How Under Armour Is Taking On Nike And Adidas In Asia, The New Battleground For Sports Apparel
One example of its Asian ambition can be found in Taiwan. At one of its two-story flagship shops in Taipei, a sign at the entrance encouraged customers to download its MapMyRun digital fitness app, part of its bid to build a global fitness community and better study customer behavior for more personalized products and pitches. (To entice shoppers to download the app, they are offered a discount for Under Armour's new Hovr running shoes.) Inside the store, “sportstyle”—its answer to the fashion-focused athleisure trend—can be found alongside more performance-oriented categories such as running and training.
To be sure, Under Armour UA -0.88% still has ways to go to catch up to its rivals. Nike and Adidas, for instance, have long penetrated the region and are among the major Western brands eager to have a larger hold on the market. In the streets of Taipei, they are among the major Western labels that can often be spotted instead of Under Armour. Labels like Lululemon that have benefited from the athleisure trend are also eager to capitalize on the growing market demand.
As a signal of its performance cred, throughout the Under Armour store, pictures of celebrity endorsers including NBA star Stephen Curry, golfer Jordan Spieth and actor Dwayne Johnson graced the walls while animated 3D images of Curry and others like ballet dancer Misty Copeland could be found near the kids’ and women’s sections. A wall displaying Curry’s signature shoes was another highlight.
The store is one of Under Armour’s about 60 selling locations in Taiwan, including full-priced retail stores, discount outlets and shop-within-shops inside department stores, according to the company’s local e-commerce website.
In total, Under Armour has about 700 mono-branded company-owned or partner-run retail locations in Asia, and the company plans to expand that to about 1,900 by 2023, it said in December at its investor conference. It said the region has an addressable $32 billion market targeting the “focused consumer.” But including consumers less serious about sports, it said the total sportswear market in the region totals $125 billion. In comparison, citing market research data, it described the North American athletic shoe and apparel market as $95 billion in size.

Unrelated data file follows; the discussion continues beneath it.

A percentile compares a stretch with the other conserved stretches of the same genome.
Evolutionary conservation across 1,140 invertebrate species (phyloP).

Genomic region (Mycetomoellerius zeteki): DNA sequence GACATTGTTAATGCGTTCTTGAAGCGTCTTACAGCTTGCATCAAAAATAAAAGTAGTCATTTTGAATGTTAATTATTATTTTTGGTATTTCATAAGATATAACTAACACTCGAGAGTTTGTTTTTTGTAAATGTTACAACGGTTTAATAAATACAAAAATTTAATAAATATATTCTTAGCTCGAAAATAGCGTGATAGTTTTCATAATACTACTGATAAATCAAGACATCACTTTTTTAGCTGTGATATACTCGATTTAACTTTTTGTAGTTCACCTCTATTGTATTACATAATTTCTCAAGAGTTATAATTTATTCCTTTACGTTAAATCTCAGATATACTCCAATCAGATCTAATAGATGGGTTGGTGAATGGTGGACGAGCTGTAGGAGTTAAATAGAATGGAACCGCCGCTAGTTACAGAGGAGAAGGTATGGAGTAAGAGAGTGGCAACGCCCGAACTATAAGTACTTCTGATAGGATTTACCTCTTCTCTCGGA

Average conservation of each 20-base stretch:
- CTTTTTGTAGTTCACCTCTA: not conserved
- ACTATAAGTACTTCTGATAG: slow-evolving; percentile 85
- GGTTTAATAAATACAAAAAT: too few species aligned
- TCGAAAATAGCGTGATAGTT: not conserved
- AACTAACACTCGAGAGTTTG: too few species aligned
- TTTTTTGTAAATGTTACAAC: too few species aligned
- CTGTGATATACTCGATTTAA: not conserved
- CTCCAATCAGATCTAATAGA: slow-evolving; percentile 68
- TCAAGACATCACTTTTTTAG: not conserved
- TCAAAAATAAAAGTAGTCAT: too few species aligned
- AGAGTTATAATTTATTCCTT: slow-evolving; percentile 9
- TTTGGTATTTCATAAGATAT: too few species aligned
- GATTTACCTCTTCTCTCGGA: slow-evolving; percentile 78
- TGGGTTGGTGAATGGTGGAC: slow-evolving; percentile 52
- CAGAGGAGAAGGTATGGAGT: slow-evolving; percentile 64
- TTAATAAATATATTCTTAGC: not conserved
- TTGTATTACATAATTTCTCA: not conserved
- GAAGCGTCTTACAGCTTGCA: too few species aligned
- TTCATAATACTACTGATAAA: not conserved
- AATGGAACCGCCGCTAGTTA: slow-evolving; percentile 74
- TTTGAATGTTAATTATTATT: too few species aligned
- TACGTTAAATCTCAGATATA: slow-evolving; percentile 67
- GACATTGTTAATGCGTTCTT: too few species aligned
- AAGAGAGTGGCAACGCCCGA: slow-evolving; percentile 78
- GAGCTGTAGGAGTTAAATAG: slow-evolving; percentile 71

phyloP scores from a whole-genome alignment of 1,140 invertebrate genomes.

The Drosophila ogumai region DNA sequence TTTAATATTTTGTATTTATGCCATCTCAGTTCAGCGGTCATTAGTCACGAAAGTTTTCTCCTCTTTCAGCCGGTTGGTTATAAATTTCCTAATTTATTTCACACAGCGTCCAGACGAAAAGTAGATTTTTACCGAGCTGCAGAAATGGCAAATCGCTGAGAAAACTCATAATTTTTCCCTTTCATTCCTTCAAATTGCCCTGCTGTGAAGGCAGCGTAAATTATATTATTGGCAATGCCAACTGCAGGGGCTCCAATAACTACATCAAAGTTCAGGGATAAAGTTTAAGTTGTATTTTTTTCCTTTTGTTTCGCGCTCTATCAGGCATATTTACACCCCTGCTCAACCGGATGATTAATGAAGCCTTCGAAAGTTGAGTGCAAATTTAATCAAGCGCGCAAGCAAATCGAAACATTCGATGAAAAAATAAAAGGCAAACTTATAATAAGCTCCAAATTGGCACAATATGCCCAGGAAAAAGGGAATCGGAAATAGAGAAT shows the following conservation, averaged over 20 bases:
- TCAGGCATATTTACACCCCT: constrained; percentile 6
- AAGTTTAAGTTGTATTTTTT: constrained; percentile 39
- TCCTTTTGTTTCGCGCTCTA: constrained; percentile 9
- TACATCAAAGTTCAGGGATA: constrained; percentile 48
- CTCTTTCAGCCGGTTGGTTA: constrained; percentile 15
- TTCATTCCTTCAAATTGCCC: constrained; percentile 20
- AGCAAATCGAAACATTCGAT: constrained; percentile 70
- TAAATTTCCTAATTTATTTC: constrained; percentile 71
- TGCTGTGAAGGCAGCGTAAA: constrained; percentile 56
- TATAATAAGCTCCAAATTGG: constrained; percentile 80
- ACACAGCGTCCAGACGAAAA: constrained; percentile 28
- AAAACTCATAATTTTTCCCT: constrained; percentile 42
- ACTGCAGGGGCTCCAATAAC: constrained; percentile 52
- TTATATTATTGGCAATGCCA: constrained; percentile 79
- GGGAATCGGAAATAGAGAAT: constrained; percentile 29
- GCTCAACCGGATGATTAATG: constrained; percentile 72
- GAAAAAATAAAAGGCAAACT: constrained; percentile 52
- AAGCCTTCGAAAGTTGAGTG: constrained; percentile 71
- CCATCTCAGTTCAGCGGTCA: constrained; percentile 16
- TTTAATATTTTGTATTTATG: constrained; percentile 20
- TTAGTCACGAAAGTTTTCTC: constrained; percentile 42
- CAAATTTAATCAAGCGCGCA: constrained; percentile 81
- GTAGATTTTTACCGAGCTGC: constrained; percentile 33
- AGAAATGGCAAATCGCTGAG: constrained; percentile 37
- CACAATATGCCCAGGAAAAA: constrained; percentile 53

“We are generally just getting started in the (Asia Pacific) region,” Jason Archer, Under Armour’s managing director for the region, said in December. “Even with over 1,300 distribution points across APAC, we’re still a relatively new market entrant in most channels. … We’re really excited about the runway ahead in Asia Pacific.”
In Under Armour’s quarterly earnings reported last week, while revenue at its top North America market fell 6%, to $965 million, its overseas sales jumped 24%, to $395 million. European revenue was up 32% while the Asia region posted a 35% jump and would have surged 39% excluding currency impact.
In another sign of its international ambition, in July, Under Armour named new managing directors for its various international regions and said its Hong Kong office would be expanded to serve as its Asia headquarters.
Overseas represents about 28% of Under Armour’s revenue, in contrast to about three-fifths for the Nike brand, according to both companies' most recently released earnings.
“We believe actually that we have an advantage in that (Asia) region right now because we're smaller,” Patrik Frisk, Under Armour’s president and chief operating officer, said on its earnings call this month.
Except that its already better-known and bigger rivals in the region aren’t standing still, either.